Legal

High Court blocks challenge to government statement on fracking definition

181105 Paul Andrews and supporters rcj

Paul Andrews (second right) with supporters outside the Royal Courts of Justice, 5 November 2018. Photo: Frack Free Ryedale

The Mayor of Malton, in North Yorkshire, has failed in his attempt to bring a legal challenge against the government over the definition of fracking. But he said he had won important concessions in his campaign to restrict the shale gas industry.

Cllr Paul Andrews, who lives near Third Energy’s fracking site at Kirby Misperton, went to the High Court in London this afternoon to seek permission for a judicial review of a written ministerial statement issued in May.

In the statement, the business secretary, Greg Clark, and the local government secretary, James Brokenshire, said that local authorities should recognise a definition of fracking, set out in legislation, when making their decisions.

Cllr Andrews said, if unchallenged, the statement would mean that local authorities would be unable to represent their communities or set limits to control fracking in their areas.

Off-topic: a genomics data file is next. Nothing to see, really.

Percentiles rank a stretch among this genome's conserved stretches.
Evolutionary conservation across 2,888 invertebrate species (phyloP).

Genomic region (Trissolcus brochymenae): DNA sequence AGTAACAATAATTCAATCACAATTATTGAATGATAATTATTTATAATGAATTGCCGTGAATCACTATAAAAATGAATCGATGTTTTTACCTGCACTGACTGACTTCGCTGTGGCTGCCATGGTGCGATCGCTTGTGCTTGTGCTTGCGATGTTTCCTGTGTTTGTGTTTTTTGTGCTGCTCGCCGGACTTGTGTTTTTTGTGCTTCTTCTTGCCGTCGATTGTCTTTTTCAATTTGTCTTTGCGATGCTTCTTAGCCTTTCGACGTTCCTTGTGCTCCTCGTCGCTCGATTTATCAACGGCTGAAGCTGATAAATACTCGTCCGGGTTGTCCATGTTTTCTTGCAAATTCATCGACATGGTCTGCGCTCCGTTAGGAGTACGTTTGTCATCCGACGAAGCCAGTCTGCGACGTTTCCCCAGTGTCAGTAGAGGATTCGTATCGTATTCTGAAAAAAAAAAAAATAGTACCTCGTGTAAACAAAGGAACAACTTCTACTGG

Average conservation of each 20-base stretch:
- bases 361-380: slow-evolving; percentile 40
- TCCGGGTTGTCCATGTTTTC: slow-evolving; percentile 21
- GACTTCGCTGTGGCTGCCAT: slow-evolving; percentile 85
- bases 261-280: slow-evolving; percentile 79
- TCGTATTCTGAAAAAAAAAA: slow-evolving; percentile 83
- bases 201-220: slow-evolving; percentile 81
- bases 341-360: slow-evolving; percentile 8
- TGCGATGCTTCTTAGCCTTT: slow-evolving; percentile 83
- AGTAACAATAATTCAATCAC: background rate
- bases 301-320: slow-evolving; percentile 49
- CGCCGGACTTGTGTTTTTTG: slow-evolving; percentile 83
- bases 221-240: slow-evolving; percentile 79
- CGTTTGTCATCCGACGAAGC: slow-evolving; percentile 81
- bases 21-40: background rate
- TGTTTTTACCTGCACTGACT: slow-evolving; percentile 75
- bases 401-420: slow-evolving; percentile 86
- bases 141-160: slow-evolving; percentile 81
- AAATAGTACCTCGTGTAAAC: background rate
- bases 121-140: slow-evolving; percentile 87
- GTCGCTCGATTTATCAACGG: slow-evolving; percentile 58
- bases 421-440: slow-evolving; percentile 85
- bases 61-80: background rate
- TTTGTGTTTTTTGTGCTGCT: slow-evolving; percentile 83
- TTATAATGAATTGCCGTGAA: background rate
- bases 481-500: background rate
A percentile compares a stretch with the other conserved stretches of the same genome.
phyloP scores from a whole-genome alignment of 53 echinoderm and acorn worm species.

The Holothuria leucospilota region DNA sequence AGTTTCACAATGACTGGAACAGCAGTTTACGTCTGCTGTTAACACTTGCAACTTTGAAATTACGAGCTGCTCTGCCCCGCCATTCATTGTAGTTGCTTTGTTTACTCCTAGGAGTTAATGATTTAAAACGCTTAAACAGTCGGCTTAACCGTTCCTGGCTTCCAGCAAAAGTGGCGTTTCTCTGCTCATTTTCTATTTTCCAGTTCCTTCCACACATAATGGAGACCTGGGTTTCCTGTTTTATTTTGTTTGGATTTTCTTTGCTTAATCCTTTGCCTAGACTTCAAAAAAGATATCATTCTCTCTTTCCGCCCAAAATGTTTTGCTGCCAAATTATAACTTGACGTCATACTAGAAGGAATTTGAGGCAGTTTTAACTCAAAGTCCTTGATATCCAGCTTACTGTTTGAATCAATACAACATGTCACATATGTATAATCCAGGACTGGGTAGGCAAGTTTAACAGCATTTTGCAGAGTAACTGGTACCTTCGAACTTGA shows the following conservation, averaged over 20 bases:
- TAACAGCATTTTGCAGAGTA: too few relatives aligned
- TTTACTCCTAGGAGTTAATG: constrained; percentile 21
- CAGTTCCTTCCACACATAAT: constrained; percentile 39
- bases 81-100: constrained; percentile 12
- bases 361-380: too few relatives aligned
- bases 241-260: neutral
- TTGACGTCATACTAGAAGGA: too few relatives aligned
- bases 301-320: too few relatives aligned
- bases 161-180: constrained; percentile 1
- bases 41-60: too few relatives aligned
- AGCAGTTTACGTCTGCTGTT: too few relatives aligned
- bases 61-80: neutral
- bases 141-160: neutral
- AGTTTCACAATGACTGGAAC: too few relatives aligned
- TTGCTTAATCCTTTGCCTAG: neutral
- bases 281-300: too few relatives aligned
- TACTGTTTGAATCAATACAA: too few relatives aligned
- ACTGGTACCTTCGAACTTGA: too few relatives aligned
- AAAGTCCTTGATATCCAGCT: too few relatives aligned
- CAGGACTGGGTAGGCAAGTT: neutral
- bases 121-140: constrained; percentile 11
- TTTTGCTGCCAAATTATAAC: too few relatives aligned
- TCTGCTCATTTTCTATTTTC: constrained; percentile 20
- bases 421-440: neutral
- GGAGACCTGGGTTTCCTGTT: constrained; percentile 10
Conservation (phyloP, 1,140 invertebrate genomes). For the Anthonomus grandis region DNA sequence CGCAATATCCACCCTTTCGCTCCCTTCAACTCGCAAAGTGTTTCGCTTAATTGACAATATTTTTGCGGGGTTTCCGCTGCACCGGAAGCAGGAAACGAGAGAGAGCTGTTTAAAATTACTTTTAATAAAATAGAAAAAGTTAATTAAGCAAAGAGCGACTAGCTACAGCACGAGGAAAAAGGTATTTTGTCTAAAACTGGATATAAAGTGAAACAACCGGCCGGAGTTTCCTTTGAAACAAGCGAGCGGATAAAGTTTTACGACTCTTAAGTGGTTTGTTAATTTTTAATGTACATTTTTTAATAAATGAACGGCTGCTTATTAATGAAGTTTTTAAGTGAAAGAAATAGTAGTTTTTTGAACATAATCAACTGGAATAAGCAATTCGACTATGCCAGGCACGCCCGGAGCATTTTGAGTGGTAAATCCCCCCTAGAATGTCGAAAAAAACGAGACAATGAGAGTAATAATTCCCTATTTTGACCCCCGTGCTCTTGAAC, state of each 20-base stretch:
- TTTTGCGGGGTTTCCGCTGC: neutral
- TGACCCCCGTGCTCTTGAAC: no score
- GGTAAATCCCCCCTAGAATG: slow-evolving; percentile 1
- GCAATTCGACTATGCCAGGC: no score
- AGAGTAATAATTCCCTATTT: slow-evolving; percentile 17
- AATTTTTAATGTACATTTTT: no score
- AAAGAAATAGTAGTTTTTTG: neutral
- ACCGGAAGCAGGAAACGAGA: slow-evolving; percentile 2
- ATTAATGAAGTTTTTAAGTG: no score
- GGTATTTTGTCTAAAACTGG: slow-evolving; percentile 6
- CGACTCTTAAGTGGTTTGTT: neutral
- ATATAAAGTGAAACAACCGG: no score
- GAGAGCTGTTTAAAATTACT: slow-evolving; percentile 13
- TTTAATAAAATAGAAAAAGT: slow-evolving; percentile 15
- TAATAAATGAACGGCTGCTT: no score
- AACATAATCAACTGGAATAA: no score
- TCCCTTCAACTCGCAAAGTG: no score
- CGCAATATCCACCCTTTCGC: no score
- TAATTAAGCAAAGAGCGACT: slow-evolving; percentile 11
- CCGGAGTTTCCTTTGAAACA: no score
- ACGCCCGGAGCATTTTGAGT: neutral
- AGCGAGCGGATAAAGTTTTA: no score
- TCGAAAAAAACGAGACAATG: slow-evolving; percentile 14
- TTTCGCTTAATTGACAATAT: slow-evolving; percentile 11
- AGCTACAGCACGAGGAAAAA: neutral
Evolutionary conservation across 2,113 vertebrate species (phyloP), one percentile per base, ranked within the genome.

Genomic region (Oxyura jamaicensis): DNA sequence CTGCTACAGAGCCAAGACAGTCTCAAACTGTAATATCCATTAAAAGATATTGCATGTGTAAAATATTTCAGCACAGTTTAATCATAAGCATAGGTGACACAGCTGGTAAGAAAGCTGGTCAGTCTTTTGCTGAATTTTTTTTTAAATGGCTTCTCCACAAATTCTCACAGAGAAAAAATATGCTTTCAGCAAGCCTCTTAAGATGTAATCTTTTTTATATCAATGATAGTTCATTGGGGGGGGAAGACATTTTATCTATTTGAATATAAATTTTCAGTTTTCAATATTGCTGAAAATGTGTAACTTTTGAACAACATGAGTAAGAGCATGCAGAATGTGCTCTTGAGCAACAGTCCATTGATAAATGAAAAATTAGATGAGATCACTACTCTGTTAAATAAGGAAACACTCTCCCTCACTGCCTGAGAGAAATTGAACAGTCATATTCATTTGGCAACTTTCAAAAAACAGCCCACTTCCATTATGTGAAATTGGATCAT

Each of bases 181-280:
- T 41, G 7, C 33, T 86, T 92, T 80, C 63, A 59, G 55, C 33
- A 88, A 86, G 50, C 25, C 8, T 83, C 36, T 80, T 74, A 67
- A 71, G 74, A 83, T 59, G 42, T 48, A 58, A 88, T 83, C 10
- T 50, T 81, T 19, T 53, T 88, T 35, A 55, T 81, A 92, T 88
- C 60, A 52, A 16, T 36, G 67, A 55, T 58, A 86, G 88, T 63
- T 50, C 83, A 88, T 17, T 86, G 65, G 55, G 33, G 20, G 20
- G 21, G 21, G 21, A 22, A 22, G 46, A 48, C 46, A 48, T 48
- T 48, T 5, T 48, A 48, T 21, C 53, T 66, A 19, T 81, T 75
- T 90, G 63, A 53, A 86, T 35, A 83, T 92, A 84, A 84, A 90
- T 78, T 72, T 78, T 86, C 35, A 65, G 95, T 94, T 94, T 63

Mr Justice Holgate, one of the country’s most senior planning judges, dismissed Cllr Andrews’ challenge.

But the judge indicated that the written ministerial statement was guidance only. He suggested that once mineral planning authorities have noted the existence of the fracking definition in the statement, they were entitled to apply a wider definition, provided they explained their reasons for so doing so.

The judge said:

“In my judgement, the policy statement in question simply refers to two definitions of fracking… which should be considered by planning authorities when drawing up their developing plans.”

Volume, pressure or process

The case surrounded different definitions of fracking in legislation and planning guidance and the restrictions that could be applied to the process.